He wanted to be right …

In the FT Weekend Books (8 October 2016) John Plender essayed Sebastian Mallaby’s biography of The Man Who Knew: The Life and Times of Alan Greenspan. It is headed “A rock-star Fed chairman whose reputation was tarnished by problems stored during his tenure. Alan Greenspan emerges in all his contradictions..”

Plender reports;

In Mallaby’s account, the shy and introverted young economist craved control over a confined domain. He wanted to be right, and to know that he was right; and he thrived on problems that he could solve alone, without seeking others’ opinions. His unyielding individualism made for an uncomfortable first marriage that lasted less than a year, after which he became for decades an eligible bachelor who dated news anchors, senators and beauty queens.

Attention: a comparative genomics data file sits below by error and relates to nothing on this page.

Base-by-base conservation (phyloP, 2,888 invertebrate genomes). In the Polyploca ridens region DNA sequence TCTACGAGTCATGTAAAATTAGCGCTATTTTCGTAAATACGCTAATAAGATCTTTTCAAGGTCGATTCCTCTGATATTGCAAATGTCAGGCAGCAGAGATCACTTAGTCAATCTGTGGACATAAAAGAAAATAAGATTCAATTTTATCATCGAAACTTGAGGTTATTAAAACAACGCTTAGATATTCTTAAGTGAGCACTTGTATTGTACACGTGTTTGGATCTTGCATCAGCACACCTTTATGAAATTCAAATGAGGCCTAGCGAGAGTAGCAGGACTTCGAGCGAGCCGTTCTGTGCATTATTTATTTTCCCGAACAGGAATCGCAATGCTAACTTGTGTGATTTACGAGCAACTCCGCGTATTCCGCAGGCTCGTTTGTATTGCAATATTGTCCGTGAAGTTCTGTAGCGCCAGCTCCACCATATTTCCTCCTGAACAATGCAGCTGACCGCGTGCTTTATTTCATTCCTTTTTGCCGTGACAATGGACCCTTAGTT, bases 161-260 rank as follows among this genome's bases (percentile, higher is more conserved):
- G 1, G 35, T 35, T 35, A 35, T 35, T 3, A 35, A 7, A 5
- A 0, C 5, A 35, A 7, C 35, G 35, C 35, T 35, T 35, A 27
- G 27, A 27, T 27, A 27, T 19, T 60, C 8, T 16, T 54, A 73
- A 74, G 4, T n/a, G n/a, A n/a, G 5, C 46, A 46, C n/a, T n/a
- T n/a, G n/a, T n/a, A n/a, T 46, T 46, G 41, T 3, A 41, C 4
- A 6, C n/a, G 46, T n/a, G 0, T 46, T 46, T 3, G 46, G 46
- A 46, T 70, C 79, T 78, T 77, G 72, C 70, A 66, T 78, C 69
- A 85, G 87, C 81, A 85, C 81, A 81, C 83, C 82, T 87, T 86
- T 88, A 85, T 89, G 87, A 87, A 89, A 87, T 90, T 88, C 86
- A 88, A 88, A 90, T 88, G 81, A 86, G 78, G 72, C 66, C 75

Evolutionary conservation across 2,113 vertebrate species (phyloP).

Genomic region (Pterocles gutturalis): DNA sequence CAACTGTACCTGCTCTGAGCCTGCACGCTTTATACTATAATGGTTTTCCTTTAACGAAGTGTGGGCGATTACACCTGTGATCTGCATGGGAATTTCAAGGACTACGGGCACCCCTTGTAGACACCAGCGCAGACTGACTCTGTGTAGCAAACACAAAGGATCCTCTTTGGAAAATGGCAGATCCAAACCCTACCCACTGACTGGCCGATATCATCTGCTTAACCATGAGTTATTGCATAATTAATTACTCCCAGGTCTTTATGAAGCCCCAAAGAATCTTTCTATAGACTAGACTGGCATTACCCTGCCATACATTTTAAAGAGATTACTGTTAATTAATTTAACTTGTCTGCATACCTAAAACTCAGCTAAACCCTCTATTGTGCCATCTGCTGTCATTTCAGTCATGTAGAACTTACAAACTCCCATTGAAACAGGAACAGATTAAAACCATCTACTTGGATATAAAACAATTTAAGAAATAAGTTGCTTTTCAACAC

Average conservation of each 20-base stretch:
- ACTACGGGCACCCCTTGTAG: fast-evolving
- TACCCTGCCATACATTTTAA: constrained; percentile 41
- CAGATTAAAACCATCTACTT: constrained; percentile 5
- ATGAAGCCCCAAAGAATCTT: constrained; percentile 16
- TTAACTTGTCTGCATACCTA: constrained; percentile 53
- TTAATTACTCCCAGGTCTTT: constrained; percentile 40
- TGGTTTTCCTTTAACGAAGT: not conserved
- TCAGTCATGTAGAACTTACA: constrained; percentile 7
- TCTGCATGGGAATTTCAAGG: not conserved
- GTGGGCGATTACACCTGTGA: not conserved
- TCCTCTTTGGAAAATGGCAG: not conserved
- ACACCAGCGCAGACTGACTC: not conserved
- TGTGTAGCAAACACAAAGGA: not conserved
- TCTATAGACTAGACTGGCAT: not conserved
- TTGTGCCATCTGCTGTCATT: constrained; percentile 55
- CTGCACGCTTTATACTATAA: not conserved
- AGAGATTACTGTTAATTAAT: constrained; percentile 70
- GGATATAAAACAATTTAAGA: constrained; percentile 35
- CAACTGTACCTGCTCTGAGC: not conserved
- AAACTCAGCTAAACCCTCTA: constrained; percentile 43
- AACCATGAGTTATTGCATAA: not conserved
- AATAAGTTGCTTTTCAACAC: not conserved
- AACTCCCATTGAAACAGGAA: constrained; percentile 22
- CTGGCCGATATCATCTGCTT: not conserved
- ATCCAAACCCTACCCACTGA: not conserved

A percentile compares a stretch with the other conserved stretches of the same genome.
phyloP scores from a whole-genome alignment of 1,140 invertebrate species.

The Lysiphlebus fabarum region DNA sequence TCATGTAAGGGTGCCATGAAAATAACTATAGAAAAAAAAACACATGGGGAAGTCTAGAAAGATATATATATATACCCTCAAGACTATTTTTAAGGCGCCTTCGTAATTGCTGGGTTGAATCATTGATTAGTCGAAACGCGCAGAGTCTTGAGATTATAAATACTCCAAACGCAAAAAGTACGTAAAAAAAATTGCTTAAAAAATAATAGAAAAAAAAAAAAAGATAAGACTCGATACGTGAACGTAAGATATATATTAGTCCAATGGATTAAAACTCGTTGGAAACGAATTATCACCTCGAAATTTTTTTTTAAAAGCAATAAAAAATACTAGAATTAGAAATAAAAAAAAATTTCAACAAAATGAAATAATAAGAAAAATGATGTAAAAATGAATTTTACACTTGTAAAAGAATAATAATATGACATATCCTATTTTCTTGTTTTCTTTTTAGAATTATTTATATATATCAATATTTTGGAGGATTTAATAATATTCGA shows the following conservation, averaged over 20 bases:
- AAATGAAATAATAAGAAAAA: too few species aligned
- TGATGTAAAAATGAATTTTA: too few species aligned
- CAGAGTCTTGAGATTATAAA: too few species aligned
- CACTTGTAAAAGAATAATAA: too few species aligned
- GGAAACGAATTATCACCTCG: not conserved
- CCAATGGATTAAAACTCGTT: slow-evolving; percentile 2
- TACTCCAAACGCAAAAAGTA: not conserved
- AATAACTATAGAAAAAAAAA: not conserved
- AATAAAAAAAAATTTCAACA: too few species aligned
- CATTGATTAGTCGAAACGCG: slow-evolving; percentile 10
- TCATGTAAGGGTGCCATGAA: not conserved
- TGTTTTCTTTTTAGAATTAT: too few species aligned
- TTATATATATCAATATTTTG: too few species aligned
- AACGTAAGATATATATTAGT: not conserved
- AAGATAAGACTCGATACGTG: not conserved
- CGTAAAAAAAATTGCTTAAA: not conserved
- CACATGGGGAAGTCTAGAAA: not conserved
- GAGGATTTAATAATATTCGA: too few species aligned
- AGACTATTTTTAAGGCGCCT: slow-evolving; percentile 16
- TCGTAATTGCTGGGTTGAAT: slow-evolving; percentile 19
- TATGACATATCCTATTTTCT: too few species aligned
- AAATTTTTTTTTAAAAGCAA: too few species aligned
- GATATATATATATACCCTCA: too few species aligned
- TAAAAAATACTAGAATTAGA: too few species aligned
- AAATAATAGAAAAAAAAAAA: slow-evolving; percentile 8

Can it be that here we’re witnessing the hegemony of the ‘right’ operating at its quintessentially best: a personal existential crisis later followed towards the end of his 18 year tenure by the 2007/8 financial crises!

Apparently he secured a place at the Juilliard Music Conservatory where he played the tenor saxophone and clarinet. He soon dropped out however and joined a second tier jazz band as a sideman. Those familiar with these two musical instruments will know that the left hand is held closer to the face and the left hand thumb is placed over the octave or register key. In some sense then, the left hand does greater transformative work when playing! Maybe this is why Greenspan was so insistent on being right early in his career in economics and finance.

About petermathews

Member of the Royal Society of Medicine
This entry was posted in Biography, Hand, Hegemony, Left, Right and tagged , , , , . Bookmark the permalink.

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